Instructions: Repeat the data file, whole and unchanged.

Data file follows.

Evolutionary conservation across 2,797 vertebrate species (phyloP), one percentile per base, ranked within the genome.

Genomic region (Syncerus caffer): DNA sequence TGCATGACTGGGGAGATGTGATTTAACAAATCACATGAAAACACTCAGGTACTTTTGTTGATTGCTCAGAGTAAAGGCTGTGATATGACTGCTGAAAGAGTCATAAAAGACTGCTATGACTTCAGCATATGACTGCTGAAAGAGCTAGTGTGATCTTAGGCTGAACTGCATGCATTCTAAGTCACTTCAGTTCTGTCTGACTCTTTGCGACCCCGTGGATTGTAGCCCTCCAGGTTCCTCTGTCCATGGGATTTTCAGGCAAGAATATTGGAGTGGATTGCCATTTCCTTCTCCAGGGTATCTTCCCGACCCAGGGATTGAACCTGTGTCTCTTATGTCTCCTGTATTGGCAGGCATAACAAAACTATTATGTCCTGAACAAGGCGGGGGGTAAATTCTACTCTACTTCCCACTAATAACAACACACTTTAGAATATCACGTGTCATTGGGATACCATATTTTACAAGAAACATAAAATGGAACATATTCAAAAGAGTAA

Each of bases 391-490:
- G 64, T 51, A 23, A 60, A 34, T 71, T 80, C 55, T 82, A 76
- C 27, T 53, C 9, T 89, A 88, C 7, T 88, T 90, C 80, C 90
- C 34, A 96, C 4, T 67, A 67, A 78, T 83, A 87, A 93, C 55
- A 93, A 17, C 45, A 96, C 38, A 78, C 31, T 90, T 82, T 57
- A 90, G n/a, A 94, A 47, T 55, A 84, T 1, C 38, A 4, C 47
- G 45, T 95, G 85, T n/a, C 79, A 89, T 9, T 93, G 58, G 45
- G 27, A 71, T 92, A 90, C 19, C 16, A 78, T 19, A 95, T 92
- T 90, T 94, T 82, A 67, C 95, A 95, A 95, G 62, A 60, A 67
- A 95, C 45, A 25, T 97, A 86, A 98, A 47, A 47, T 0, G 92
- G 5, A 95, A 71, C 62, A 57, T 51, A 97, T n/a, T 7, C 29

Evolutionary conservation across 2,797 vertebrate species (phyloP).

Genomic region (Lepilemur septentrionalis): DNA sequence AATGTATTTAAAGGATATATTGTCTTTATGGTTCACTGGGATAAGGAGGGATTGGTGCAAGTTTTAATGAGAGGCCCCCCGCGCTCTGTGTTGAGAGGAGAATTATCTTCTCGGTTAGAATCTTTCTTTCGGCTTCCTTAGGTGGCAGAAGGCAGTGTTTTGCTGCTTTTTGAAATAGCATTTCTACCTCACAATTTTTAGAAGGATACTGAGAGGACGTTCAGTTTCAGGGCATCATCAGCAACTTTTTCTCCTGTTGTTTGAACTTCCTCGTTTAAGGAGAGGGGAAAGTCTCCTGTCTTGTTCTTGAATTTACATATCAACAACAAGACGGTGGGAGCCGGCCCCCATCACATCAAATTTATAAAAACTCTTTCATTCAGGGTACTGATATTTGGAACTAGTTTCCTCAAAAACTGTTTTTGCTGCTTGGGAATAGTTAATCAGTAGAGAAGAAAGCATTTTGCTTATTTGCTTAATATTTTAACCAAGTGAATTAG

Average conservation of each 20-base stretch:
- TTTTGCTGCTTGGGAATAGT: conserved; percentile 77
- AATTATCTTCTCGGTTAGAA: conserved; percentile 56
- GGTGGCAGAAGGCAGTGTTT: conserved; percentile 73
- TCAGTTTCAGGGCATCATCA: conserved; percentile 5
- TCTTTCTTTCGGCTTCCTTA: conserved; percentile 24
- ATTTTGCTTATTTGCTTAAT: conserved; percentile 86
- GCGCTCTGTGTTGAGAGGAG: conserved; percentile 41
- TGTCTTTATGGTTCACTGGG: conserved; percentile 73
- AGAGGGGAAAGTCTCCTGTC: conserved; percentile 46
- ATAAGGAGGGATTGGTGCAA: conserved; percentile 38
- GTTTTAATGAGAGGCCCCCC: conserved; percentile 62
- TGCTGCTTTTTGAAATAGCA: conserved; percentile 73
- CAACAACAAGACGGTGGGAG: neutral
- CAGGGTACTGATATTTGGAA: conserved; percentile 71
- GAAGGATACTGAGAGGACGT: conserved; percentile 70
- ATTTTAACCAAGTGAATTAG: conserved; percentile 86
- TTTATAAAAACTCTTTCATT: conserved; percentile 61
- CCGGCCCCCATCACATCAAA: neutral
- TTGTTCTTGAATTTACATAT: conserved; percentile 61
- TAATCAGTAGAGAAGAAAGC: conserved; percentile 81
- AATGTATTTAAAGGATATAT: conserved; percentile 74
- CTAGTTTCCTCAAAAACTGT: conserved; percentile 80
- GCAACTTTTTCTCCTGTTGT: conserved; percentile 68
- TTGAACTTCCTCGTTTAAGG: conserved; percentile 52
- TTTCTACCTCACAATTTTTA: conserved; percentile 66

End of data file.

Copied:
Evolutionary conservation across 2,797 vertebrate species (phyloP), one percentile per base, ranked within the genome.

Genomic region (Syncerus caffer): DNA sequence TGCATGACTGGGGAGATGTGATTTAACAAATCACATGAAAACACTCAGGTACTTTTGTTGATTGCTCAGAGTAAAGGCTGTGATATGACTGCTGAAAGAGTCATAAAAGACTGCTATGACTTCAGCATATGACTGCTGAAAGAGCTAGTGTGATCTTAGGCTGAACTGCATGCATTCTAAGTCACTTCAGTTCTGTCTGACTCTTTGCGACCCCGTGGATTGTAGCCCTCCAGGTTCCTCTGTCCATGGGATTTTCAGGCAAGAATATTGGAGTGGATTGCCATTTCCTTCTCCAGGGTATCTTCCCGACCCAGGGATTGAACCTGTGTCTCTTATGTCTCCTGTATTGGCAGGCATAACAAAACTATTATGTCCTGAACAAGGCGGGGGGTAAATTCTACTCTACTTCCCACTAATAACAACACACTTTAGAATATCACGTGTCATTGGGATACCATATTTTACAAGAAACATAAAATGGAACATATTCAAAAGAGTAA

Each of bases 391-490:
- G 64, T 51, A 23, A 60, A 34, T 71, T 80, C 55, T 82, A 76
- C 27, T 53, C 9, T 89, A 88, C 7, T 88, T 90, C 80, C 90
- C 34, A 96, C 4, T 67, A 67, A 78, T 83, A 87, A 93, C 55
- A 93, A 17, C 45, A 96, C 38, A 78, C 31, T 90, T 82, T 57
- A 90, G n/a, A 94, A 47, T 55, A 84, T 1, C 38, A 4, C 47
- G 45, T 95, G 85, T n/a, C 79, A 89, T 9, T 93, G 58, G 45
- G 27, A 71, T 92, A 90, C 19, C 16, A 78, T 19, A 95, T 92
- T 90, T 94, T 82, A 67, C 95, A 95, A 95, G 62, A 60, A 67
- A 95, C 45, A 25, T 97, A 86, A 98, A 47, A 47, T 0, G 92
- G 5, A 95, A 71, C 62, A 57, T 51, A 97, T n/a, T 7, C 29

Evolutionary conservation across 2,797 vertebrate species (phyloP).

Genomic region (Lepilemur septentrionalis): DNA sequence AATGTATTTAAAGGATATATTGTCTTTATGGTTCACTGGGATAAGGAGGGATTGGTGCAAGTTTTAATGAGAGGCCCCCCGCGCTCTGTGTTGAGAGGAGAATTATCTTCTCGGTTAGAATCTTTCTTTCGGCTTCCTTAGGTGGCAGAAGGCAGTGTTTTGCTGCTTTTTGAAATAGCATTTCTACCTCACAATTTTTAGAAGGATACTGAGAGGACGTTCAGTTTCAGGGCATCATCAGCAACTTTTTCTCCTGTTGTTTGAACTTCCTCGTTTAAGGAGAGGGGAAAGTCTCCTGTCTTGTTCTTGAATTTACATATCAACAACAAGACGGTGGGAGCCGGCCCCCATCACATCAAATTTATAAAAACTCTTTCATTCAGGGTACTGATATTTGGAACTAGTTTCCTCAAAAACTGTTTTTGCTGCTTGGGAATAGTTAATCAGTAGAGAAGAAAGCATTTTGCTTATTTGCTTAATATTTTAACCAAGTGAATTAG

Average conservation of each 20-base stretch:
- TTTTGCTGCTTGGGAATAGT: conserved; percentile 77
- AATTATCTTCTCGGTTAGAA: conserved; percentile 56
- GGTGGCAGAAGGCAGTGTTT: conserved; percentile 73
- TCAGTTTCAGGGCATCATCA: conserved; percentile 5
- TCTTTCTTTCGGCTTCCTTA: conserved; percentile 24
- ATTTTGCTTATTTGCTTAAT: conserved; percentile 86
- GCGCTCTGTGTTGAGAGGAG: conserved; percentile 41
- TGTCTTTATGGTTCACTGGG: conserved; percentile 73
- AGAGGGGAAAGTCTCCTGTC: conserved; percentile 46
- ATAAGGAGGGATTGGTGCAA: conserved; percentile 38
- GTTTTAATGAGAGGCCCCCC: conserved; percentile 62
- TGCTGCTTTTTGAAATAGCA: conserved; percentile 73
- CAACAACAAGACGGTGGGAG: neutral
- CAGGGTACTGATATTTGGAA: conserved; percentile 71
- GAAGGATACTGAGAGGACGT: conserved; percentile 70
- ATTTTAACCAAGTGAATTAG: conserved; percentile 86
- TTTATAAAAACTCTTTCATT: conserved; percentile 61
- CCGGCCCCCATCACATCAAA: neutral
- TTGTTCTTGAATTTACATAT: conserved; percentile 61
- TAATCAGTAGAGAAGAAAGC: conserved; percentile 81
- AATGTATTTAAAGGATATAT: conserved; percentile 74
- CTAGTTTCCTCAAAAACTGT: conserved; percentile 80
- GCAACTTTTTCTCCTGTTGT: conserved; percentile 68
- TTGAACTTCCTCGTTTAAGG: conserved; percentile 52
- TTTCTACCTCACAATTTTTA: conserved; percentile 66